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Michael John LaChiusa is a singularly gifted, hugely original maker of musical theater who, like Stephen Sondheim before him, insists on going his own idiosyncratic way. While his shows rarely have any obvious commercial appeal, the Public Theater, to its infinite credit, keeps on producing them. Hence “First Daughter Suite,” a quartet of fictional portraits of the daughters and wives of Richard Nixon, Gerald Ford, Jimmy Carter, Ronald Reagan and George Bush the elder. No, it’s not especially political. Instead, Mr. LaChiusa has given us something far more interesting, a four-part dramatic poem about the pathos of unsought fame whose score is as beautiful as anything that Mr. Sondheim ever wrote in his prime.
The one-act musicals that make up “First Daughter Suite” vary widely in style. “Happy Pat” is a dark comedy about the White House wedding of Tricia Nixon (Betsy Morgan) in which Pat Nixon (Barbara Walsh) is visited by the censorious ghost of her husband’s Quaker mother (Theresa McCarthy). “Amy Carter’s Fabulous Dream Adventure” is a surreal fantasy in which young Amy (Carly Tamer) takes various Carters and Fords on a fantastic voyage to Iran. “Patti by the Pool” portrays a savage skirmish between Patti Davis (Caissie Levy) and Nancy Reagan (Alison Fraser). In “In the Deep Bosom of the Ocean Buried,” Laura Bush (Rachel Bay Jones) tries to lure Barbara (Mary Testa) onto the campaign trail, not knowing that her mother-in-law is preoccupied by memories of her daughter Robin (Ms. McCarthy), who died of leukemia at the age of four.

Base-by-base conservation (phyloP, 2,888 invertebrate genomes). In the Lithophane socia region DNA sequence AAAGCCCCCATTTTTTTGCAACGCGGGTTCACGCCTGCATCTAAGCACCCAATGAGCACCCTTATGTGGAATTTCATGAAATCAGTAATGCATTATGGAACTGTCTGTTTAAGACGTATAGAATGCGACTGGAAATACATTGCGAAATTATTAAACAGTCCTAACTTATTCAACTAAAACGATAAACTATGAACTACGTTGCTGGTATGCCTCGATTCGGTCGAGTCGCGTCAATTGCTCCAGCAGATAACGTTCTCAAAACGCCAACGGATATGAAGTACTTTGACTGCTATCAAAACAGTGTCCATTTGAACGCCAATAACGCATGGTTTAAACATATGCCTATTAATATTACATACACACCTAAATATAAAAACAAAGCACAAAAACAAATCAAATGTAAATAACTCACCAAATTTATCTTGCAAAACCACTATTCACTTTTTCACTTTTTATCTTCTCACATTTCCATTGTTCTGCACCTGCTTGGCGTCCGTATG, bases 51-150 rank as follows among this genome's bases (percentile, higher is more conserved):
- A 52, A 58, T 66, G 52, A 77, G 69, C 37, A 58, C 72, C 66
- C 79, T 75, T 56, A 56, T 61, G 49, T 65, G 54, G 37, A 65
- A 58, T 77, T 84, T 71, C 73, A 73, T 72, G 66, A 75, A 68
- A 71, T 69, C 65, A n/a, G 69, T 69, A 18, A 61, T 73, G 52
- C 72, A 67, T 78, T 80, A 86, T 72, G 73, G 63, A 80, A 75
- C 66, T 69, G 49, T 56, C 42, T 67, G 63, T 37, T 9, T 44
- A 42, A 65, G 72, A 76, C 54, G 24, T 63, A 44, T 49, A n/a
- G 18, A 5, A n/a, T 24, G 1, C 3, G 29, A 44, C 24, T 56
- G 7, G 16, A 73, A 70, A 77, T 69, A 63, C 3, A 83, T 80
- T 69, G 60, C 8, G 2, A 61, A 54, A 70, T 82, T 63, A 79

What all four acts have in common is that they show us the private lives of a group of women who have paid in variously painful ways for their unseen husbands’ ambitions….
“Dames at Sea,” the ultra-campy 1966 musical about the you’ll-come-back-a-star backstage movie musicals of the early ’30s, has finally made it to Broadway. I’m not sure why, since the point of the show, which employs just six performers (one of whom plays two parts) and whose original downtown run opened the door to fame for Bernadette Peters, is that it’s a low-budget miniature send-up of the genre. Staging it on Broadway would seem to be somewhat beside the point, though this gussied-up revival, directed and choreographed by Randy Skinner, is nothing if not charming. If you like high-velocity tap dancing, you’ll see (and hear) plenty of it…
So what’s not to like? Nothing whatsoever—but there isn’t enough to love about “Dames at Sea,” which may have seemed sufficiently witty a half-century ago but has long since been outclassed by the encyclopedically knowing musical-comedy spoofery of “The Drowsy Chaperone.” Compared with that big-brain homage, “Dames at Sea” isn’t much more clever than a college show…
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To read my review of First Daughter Suite, go here.
To read my review of Dames at Sea, go here.